Noted atheist, scientist, and intellectual Richard Dawkins penned an essay this week titled, "Race Is a Spectrum. Sex Is Pretty Damn Binary" for Areo magazine.
At first blush one might assume Dawkins — despite his lofty status among the left — would get major pushback for his assertion that sex is binary. But it appears that nearly all the comments underneath his essay are positive.
So what is Dawkins saying?
Invoking Rachel Dolezal — who lived as a black woman and even ran a local NAACP until she was outed as white a few years back — Dawkins argues that because people of different races have been procreating forever, there is a spectrum of skin colors, which legitimately opens the door for many people to identify as whatever race they see fit.
But when it comes to sex, apart from a minute number of anomalies, it's very much binary. We're either male or female:
Race is very much a spectrum. Most African-Americans are mixed race, so there really is a spectrum. Somebody who looks white may even call themselves black, may have a very slight [African inheritance]. People who have one great-grandparent who is Native American may call themselves Native American. Sex on the other hand is pretty damn binary. So on the face of it, it would seem easier for someone to identify as whatever race they choose. If you have one black parent and one white parent, you might think you could choose what to identify as.
While Dawkins appears to be no fan of those who wake up one day and decide to be male when they're clearly female, and vice versa — particularly when their subsequent actions harm others — he does have sympathy for those with gender dysphoria and who go full-on with their transition.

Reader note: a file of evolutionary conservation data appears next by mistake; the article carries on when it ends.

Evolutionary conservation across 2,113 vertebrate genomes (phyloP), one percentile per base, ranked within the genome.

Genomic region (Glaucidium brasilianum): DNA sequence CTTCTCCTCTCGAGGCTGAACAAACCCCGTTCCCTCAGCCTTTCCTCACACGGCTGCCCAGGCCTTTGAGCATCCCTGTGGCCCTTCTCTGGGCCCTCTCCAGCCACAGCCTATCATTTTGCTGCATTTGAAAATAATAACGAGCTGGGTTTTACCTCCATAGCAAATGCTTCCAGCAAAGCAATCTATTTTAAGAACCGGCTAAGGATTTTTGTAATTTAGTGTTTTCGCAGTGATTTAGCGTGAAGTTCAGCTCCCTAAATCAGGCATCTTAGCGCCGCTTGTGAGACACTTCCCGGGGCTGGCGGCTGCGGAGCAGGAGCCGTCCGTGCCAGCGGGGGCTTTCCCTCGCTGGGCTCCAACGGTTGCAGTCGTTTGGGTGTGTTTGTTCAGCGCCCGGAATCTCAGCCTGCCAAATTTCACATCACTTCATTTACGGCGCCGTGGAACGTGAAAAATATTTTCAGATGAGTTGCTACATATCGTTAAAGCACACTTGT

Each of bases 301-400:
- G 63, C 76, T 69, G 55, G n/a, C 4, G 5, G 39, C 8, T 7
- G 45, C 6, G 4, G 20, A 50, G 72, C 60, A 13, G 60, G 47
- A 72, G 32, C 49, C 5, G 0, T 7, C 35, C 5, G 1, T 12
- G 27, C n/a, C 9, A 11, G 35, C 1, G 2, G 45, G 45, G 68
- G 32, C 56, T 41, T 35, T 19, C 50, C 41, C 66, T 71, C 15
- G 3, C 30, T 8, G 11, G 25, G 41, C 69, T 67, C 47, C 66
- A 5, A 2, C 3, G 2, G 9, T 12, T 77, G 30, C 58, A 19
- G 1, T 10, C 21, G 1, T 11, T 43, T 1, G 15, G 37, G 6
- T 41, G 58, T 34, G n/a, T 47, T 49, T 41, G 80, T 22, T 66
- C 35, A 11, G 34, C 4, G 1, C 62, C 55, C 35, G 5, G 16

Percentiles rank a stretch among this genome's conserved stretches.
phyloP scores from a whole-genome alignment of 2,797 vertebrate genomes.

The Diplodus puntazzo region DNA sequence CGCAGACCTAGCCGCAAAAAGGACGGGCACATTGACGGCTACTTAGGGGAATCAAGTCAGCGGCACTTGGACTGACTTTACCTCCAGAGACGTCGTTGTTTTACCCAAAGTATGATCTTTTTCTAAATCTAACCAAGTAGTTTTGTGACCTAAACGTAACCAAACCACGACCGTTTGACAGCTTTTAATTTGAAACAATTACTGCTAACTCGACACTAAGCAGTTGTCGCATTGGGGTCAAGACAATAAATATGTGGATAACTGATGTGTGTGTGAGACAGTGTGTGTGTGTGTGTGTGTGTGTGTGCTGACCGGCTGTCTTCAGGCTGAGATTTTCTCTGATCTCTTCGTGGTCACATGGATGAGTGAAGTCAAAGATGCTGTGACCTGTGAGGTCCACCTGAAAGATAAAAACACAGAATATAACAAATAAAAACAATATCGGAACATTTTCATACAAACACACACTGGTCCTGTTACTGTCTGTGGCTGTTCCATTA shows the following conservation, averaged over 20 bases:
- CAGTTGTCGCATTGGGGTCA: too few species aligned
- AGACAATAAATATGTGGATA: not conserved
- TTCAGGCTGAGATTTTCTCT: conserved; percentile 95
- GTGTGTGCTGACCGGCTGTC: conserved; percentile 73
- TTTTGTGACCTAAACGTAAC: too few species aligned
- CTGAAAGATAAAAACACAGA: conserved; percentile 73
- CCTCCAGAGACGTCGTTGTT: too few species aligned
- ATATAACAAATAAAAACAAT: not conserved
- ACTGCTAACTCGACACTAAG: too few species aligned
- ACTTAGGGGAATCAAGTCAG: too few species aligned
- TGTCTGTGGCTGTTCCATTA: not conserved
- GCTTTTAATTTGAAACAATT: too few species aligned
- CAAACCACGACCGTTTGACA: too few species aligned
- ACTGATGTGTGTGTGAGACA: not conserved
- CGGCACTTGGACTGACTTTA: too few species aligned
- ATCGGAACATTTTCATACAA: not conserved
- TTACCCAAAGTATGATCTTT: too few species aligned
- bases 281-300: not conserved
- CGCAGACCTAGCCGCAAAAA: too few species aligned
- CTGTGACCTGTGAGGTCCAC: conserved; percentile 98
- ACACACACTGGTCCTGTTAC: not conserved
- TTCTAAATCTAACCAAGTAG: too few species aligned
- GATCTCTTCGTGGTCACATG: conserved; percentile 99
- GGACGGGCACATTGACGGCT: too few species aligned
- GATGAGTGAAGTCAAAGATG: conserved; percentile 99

"If I chose to identify as a hippopotamus, you would rightly say I was being ridiculous. The claim is too facetiously at variance with reality. ... Not at all ridiculous, however, was James Morris’s choice to identify as a woman and his grueling and costly transition to Jan Morris," he writes. "Her explanation, in Conundrum, of how she always felt like a woman trapped in a man’s body is eloquent and moving. It rings agonizingly true and earns our deep sympathy. We rightly address her with feminine pronouns, and treat her as a woman in social interactions. We should do the same with others in her situation, honest and decent people who have wrestled all their lives with the distressing condition known as gender dysphoria."
He adds, "I doubt that Jan Morris would have had much time for a man who simply flings on a frock and announces, 'I am now a woman.' For Dr. Morris, it was a ten-year odyssey. Prolonged hormone treatment, drastic surgery, readjustment of social conventions and personal relationships — those who take this plunge earn our deep respect for that very reason."
Sex can be changed?
Curiously Dawkins says in no uncertain terms that biological sex can be changed. "Changing sex is a big deal," he writes — yet without accounting for the fact that while a person can go through surgeries and hormone therapy, that person's DNA can't change.
He also notes toward the end of his piece that "every one of your genes comes from either your father or your mother. No gene is a mixture of paternal with maternal. Every gene either marches on to the next generation or it doesn’t. Genes never mix like paint. Nor does sex ..."
In related news, Dawkins just over a month ago said he signed Declaration on Women's Sex-Based Rights and urged others to do so. The document's subheading states, "The Declaration re-affirms women and girls' sex-based rights, and challenges the discrimination we experience from the replacement of the category of sex with that of ‘gender identity.’"
The Washington Examiner reported that "several Twitter users declined Dawkins's call to sign the document, describing it as prejudiced against transgender people."
The paper added that the declaration also asserts that "use of puberty-suppressing drugs, cross-sex hormones, and surgery on children are emerging harmful practices," citing United Nations recommendations.
Indeed, the Examiner noted that the American Humanist Association withdrew its 1996 Humanist of the Year award from Dawkins earlier this year because of his "use the guise of scientific discourse to demean marginalized groups."